Heart rate is also commonly known as pulse rate and beats per minute(bpm). Heart rate is the number of times a heart beats per minute. Proper knowledge and awareness about your heart rate can certainly help you monitor fitness level, and it may help you in taking proactive steps against developing health problems if you are experiencing other symptoms.

A normal resting heart rate differs from person to person, but for adults, it ranges from 60 to 100 beats per minute.

In general, a normal heart rate depends on various factors associated with the individual:

  • Age
  • Fitness level
  • Activity level
  • Body size
  • Medical conditions-Cardiovascular disease, high cholesterol, Diabetes etc
  • Body position-Whether the person is sitting or moving
  • Medications and treatment undergoing
  • Air temperature
  • Emotional state- for example, getting excited or scared can increase your bpm

Lowers pulse rate at rest implies good cardiovascular fitness and a better heart function.  A well-trained athlete may have a resting heart rate of 40 to 60 beats per minute, according to cardiovascular research studies.

“Your heart is a muscle and just like strengthening other muscles by doing activities, you can do the same thing with your heart,” said Dr. Mary Ann Bauman, an internist at Integris Baptist Medical Center in Oklahoma City.

Heart rate vs Blood pressure

We come across many people confuse heart rate with blood pressure. In layman’s language, pulse rate is the number of times your heart beats per minute, while Blood pressure is the measurement of the force of the blood against the walls of arteries.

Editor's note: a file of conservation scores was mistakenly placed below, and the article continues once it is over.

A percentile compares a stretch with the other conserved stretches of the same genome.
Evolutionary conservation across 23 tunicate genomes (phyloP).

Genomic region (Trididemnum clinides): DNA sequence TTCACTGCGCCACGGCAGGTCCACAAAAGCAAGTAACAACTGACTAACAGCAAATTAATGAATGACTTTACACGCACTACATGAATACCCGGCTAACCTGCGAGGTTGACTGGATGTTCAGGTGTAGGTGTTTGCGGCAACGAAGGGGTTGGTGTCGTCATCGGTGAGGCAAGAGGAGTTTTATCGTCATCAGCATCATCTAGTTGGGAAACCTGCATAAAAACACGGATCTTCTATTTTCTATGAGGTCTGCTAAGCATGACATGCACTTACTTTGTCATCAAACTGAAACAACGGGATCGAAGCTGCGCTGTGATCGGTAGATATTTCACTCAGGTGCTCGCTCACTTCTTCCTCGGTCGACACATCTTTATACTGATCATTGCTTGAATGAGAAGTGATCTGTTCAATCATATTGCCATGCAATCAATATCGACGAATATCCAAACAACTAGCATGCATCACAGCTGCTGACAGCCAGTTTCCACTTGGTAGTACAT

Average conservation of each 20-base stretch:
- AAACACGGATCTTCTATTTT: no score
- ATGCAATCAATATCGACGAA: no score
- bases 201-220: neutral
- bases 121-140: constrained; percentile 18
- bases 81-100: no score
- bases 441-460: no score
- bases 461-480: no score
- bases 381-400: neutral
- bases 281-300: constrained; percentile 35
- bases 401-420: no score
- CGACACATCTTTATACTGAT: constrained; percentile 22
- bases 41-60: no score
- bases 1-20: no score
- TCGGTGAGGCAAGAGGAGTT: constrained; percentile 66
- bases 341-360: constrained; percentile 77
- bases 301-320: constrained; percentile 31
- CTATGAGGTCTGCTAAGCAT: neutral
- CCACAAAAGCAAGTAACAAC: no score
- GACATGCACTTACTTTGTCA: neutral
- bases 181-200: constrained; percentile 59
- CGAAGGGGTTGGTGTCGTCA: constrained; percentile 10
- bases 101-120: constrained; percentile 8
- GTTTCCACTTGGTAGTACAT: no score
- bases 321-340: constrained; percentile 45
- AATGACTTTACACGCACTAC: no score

Direct correlation between the two does not exist. High blood pressure, or hypertension, does not necessarily result in a high pulse rate, and vice versa. Pulse rate goes up during performing a strenuous activity, but such activity may only modestly increase your blood pressure.

How to measure heart rate?

The easiest places to measure your pulse rate, according to the AHA, are:

  • Wrists
  • Inside of an elbow
  • Side of the neck
  • Top of the foot

Measuring your pulse rate is simply checking your pulse. Place your index and third fingers on your neck to the side of your windpipe. To check your pulse at your wrist, place two fingers between the bone and the tendon over your radial artery — which is located on the thumb side of your wrist.

When you feel your pulse, count the number of beats in 15 seconds. Multiply this number by four to calculate your beats per minute.

Resting heart rate

Your resting heart rate is your pulse rate when you are sitting or lying calmly. The best way to measure your resting heart rate is to measure in the morning before you get out of bed, according to the AHA.

According to AHA, Normal resting heart rate for adults 18 and older varies between 60 and 100 beats per minute (bpm), depending on the individual’s age and physical condition. For children age 6 to 15, the normal resting heart rate is between 70 and 100 bpm.

Pulse rate lower than 60 doesn’t necessarily mean that you have a medical problem. Active people often have lower heart rates because their heart muscles are more efficient and need less to work to maintain a steady beat. Athletes and people who are very fit can have a resting heart rate of 40 bpm. A resting heart rate lower than 60 could also be the result of taking certain medications. Many medications people take especially medication for blood pressure, such as the beta blockers, will lower your heart rate.

Although, this is a wide range of normal, an unusually high or low pulse rate may indicate an underlying problem. Consult your doctor if your resting heart rate is consistently above 100 beats a minute (tachycardia) or if you’re not a trained athlete and your resting heart rate is below 60 beats a minute (bradycardia) — especially if you have other signs or symptoms, such as fainting, dizziness or shortness of breath.